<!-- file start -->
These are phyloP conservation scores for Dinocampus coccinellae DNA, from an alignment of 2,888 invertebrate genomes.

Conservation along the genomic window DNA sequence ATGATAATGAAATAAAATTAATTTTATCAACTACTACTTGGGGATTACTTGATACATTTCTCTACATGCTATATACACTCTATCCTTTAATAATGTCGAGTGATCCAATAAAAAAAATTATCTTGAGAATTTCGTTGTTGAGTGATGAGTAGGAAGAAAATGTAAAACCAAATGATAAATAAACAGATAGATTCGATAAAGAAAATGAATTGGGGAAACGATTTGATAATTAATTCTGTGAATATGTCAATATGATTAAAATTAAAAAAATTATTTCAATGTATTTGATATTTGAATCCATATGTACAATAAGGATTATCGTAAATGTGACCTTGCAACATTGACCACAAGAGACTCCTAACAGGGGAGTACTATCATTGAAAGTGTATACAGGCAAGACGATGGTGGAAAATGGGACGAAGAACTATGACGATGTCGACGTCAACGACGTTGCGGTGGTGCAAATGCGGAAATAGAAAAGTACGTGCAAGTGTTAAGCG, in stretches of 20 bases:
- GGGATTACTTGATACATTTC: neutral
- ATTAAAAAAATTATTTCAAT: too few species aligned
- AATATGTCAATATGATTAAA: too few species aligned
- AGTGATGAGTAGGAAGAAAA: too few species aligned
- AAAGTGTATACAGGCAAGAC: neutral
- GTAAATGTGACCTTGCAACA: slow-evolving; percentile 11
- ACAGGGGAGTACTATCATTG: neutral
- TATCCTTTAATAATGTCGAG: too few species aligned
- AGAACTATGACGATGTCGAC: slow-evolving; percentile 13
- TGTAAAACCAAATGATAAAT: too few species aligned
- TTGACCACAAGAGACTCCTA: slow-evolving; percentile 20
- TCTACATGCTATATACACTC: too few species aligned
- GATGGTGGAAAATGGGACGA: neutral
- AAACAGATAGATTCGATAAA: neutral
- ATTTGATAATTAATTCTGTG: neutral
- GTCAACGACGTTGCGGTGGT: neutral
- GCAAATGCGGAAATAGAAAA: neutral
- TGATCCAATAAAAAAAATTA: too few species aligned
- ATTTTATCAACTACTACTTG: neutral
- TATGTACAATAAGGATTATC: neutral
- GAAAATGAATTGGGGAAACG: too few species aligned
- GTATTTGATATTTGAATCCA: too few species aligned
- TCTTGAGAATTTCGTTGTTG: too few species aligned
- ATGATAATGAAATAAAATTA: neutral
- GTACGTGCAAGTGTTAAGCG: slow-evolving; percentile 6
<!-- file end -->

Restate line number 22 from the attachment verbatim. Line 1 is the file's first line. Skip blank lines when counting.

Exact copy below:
- TATGTACAATAAGGATTATC: neutral